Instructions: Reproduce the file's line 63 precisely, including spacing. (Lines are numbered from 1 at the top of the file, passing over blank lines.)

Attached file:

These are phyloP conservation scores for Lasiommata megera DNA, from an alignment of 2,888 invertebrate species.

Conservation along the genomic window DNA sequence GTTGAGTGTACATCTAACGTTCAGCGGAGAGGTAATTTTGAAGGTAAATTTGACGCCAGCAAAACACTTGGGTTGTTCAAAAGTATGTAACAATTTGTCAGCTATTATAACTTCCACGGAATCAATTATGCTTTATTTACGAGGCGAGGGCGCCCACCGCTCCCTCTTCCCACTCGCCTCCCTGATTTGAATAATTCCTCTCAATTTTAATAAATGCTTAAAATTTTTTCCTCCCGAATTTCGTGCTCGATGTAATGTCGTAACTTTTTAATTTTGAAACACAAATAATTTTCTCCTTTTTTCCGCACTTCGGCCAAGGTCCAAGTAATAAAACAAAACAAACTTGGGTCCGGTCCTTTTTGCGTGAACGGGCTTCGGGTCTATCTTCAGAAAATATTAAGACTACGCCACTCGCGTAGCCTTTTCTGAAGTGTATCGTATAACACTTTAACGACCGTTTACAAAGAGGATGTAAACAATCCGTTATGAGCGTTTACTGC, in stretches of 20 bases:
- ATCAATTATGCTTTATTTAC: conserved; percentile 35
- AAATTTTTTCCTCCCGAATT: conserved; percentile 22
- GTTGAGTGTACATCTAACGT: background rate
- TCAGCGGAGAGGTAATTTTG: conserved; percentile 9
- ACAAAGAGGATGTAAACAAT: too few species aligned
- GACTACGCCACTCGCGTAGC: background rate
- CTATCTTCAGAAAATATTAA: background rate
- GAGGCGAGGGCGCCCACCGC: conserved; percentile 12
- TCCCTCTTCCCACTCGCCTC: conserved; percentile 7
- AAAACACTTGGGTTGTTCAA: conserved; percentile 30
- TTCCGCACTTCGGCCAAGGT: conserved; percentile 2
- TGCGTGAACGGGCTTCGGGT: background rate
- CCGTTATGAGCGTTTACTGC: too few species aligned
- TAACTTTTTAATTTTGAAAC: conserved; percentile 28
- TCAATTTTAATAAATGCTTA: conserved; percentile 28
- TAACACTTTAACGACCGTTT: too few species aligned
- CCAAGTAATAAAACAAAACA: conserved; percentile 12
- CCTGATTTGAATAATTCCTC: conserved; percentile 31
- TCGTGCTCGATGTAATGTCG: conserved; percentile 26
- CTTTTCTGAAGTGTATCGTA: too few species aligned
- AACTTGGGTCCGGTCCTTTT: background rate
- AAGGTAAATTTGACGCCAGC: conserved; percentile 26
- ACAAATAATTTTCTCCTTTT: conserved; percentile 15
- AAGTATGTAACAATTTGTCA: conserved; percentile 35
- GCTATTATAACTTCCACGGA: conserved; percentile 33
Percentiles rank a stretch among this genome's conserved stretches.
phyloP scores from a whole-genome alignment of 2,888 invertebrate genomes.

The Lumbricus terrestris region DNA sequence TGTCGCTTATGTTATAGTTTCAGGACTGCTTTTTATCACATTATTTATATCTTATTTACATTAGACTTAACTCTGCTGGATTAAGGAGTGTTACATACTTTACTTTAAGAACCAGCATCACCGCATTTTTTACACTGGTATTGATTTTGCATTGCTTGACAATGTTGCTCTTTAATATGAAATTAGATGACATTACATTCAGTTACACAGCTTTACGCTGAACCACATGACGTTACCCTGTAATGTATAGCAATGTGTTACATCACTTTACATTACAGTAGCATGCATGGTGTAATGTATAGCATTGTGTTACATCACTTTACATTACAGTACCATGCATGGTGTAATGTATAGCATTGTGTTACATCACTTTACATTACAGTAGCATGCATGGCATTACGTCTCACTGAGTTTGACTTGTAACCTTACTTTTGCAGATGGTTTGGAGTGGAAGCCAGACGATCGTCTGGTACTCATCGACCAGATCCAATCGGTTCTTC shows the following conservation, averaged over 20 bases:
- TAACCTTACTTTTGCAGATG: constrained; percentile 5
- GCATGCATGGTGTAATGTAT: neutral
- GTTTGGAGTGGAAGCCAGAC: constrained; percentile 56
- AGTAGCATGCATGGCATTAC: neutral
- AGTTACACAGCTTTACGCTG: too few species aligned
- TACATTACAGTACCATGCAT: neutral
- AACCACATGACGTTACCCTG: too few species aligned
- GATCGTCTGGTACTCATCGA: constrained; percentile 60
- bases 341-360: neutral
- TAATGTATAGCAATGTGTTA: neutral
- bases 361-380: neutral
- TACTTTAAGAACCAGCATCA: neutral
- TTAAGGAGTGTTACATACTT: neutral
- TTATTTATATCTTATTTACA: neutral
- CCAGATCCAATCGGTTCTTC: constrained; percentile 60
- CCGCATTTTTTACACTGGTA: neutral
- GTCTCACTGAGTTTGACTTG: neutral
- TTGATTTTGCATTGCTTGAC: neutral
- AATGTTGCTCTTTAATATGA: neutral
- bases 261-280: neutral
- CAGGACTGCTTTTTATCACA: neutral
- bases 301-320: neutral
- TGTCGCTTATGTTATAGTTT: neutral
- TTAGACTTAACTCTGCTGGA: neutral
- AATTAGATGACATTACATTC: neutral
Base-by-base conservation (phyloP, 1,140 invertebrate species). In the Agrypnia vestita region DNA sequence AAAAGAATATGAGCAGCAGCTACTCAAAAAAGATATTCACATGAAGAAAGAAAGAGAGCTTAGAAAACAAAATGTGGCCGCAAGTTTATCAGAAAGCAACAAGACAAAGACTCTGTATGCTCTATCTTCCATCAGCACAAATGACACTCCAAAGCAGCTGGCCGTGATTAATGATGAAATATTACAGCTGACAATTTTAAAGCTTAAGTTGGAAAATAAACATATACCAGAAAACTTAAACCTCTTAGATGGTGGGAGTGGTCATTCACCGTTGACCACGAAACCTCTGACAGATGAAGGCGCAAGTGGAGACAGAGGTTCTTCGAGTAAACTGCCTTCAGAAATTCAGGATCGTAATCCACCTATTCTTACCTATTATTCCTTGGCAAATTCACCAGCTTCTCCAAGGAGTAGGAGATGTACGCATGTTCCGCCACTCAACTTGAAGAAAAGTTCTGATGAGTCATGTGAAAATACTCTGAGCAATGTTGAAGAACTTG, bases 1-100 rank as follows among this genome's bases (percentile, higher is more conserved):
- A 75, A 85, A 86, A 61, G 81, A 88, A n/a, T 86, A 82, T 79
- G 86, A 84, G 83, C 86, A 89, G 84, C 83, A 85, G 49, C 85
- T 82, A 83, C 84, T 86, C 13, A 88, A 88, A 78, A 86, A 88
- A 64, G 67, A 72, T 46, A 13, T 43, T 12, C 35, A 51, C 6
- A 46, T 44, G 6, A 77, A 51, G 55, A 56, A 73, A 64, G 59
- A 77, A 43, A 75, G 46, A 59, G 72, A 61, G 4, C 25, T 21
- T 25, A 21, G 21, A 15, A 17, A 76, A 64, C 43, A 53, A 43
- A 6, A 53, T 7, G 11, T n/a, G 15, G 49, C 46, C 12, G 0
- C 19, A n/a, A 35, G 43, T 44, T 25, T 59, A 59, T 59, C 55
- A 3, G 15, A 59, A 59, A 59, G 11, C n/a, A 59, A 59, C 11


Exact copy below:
- T 25, A 21, G 21, A 15, A 17, A 76, A 64, C 43, A 53, A 43